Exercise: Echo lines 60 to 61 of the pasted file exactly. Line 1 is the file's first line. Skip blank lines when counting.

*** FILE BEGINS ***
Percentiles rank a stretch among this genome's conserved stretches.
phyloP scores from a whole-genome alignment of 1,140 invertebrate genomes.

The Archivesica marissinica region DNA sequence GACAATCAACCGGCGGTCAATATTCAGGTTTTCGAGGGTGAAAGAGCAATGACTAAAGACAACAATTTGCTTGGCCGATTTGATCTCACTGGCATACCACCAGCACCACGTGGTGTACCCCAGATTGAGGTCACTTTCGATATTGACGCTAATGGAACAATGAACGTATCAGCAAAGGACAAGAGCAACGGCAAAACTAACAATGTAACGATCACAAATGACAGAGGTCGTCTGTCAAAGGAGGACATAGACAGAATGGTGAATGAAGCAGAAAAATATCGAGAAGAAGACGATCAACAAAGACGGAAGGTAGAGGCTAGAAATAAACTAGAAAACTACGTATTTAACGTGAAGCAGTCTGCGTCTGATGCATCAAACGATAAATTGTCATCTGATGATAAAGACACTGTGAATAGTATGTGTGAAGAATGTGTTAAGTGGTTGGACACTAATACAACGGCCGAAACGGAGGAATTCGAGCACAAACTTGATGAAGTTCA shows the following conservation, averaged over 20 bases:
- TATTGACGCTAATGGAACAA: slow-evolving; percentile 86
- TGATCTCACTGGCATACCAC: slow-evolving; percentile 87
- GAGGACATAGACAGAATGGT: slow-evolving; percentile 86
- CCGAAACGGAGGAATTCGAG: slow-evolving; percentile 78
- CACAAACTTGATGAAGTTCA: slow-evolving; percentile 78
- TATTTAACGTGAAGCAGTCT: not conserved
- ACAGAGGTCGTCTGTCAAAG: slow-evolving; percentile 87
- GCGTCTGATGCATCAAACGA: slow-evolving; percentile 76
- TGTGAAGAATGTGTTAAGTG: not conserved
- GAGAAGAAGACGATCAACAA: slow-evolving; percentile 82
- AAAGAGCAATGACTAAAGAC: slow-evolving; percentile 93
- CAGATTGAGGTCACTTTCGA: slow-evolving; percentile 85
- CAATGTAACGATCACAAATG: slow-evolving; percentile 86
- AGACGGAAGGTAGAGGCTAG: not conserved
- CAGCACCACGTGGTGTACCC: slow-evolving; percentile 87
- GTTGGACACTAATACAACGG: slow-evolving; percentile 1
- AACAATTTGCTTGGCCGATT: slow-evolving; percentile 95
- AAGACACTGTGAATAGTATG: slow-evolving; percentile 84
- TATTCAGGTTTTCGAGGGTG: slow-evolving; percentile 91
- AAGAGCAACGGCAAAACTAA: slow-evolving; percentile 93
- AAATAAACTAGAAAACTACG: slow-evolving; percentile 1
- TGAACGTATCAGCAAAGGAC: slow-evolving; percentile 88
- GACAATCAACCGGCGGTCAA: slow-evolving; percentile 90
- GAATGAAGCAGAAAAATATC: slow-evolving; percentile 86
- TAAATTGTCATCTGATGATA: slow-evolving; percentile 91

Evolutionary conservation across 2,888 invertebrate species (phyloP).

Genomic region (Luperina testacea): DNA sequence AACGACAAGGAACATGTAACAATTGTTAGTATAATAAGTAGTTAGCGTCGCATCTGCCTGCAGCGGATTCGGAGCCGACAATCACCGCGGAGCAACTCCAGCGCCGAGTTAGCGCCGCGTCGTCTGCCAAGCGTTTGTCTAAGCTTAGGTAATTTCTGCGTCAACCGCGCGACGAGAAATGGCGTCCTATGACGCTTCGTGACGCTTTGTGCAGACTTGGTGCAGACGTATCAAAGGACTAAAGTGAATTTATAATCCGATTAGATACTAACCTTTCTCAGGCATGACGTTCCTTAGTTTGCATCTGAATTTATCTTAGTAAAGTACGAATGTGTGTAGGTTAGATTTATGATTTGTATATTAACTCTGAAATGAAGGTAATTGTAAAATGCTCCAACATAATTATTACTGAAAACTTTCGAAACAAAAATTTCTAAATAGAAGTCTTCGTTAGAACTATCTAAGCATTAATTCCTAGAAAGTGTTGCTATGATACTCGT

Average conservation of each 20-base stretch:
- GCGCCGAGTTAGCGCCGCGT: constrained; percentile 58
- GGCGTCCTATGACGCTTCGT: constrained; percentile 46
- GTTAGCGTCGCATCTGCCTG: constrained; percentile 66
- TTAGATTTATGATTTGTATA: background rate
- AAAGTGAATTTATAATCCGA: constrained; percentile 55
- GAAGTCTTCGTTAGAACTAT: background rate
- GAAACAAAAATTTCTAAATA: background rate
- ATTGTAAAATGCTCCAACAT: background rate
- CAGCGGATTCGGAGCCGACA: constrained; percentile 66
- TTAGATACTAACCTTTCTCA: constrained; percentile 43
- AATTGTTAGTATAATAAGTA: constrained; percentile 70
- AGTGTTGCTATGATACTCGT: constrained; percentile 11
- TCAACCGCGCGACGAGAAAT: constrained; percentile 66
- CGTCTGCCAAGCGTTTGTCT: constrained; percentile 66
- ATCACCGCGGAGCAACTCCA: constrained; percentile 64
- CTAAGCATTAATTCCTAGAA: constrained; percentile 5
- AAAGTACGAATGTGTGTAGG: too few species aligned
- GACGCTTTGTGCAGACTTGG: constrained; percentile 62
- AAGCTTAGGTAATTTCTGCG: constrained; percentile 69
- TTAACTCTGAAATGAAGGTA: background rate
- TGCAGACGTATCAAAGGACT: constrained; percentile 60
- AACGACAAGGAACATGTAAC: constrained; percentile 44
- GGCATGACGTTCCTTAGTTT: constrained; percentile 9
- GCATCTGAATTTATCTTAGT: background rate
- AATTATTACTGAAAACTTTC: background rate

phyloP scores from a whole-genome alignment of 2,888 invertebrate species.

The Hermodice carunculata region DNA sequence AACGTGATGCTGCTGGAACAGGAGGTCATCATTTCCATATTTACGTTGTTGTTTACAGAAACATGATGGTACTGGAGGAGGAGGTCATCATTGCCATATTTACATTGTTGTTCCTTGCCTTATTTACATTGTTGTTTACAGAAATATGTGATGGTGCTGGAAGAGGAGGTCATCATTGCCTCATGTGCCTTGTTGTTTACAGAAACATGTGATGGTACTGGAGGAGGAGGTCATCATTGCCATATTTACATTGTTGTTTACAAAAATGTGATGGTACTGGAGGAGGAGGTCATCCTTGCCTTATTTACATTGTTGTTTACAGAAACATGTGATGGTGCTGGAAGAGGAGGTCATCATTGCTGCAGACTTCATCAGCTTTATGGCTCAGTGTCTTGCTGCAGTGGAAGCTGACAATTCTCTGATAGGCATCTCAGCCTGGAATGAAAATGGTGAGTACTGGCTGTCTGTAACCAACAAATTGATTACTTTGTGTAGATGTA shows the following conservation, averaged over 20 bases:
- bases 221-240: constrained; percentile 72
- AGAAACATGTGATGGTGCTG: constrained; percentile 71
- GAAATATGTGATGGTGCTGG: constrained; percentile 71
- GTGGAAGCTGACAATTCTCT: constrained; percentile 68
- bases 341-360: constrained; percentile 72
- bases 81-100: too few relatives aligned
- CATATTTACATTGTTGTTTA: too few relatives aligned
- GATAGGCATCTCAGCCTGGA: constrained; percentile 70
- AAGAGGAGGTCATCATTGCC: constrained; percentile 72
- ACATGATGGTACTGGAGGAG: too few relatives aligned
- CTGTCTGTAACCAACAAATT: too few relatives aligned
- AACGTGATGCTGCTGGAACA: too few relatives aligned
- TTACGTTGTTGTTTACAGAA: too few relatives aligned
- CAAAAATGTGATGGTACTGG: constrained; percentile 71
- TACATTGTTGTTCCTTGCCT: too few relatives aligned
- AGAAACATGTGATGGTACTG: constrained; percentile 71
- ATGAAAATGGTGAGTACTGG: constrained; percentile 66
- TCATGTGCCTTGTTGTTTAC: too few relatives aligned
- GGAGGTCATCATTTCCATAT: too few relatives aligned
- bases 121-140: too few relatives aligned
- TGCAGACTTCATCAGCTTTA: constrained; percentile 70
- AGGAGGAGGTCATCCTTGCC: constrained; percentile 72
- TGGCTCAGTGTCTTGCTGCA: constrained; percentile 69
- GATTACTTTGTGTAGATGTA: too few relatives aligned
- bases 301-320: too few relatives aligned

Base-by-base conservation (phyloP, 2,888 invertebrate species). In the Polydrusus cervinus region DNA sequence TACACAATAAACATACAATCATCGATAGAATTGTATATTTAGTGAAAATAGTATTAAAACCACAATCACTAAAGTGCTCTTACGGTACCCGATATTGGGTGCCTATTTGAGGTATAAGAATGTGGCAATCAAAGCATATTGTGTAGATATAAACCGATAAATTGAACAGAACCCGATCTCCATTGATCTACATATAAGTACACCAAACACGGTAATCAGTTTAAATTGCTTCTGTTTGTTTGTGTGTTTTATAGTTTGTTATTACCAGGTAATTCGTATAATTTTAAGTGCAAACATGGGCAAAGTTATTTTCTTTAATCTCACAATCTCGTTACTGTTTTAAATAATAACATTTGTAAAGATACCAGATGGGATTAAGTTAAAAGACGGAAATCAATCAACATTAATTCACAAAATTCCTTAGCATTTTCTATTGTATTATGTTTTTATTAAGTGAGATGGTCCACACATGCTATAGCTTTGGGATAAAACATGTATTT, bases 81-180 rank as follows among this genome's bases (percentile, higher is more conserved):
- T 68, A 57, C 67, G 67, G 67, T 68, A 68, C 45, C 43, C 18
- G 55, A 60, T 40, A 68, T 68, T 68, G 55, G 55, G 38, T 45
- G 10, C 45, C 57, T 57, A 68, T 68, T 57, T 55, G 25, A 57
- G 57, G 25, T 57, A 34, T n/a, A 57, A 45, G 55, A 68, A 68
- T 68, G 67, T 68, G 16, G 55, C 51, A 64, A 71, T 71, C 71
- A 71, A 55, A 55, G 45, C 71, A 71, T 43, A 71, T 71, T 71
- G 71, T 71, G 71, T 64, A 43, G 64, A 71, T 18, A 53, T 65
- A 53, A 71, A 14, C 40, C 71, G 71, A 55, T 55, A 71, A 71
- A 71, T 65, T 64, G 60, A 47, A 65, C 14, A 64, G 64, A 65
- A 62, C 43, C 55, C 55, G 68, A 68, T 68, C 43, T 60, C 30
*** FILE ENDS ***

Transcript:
- AGAAACATGTGATGGTGCTG: constrained; percentile 71
- GAAATATGTGATGGTGCTGG: constrained; percentile 71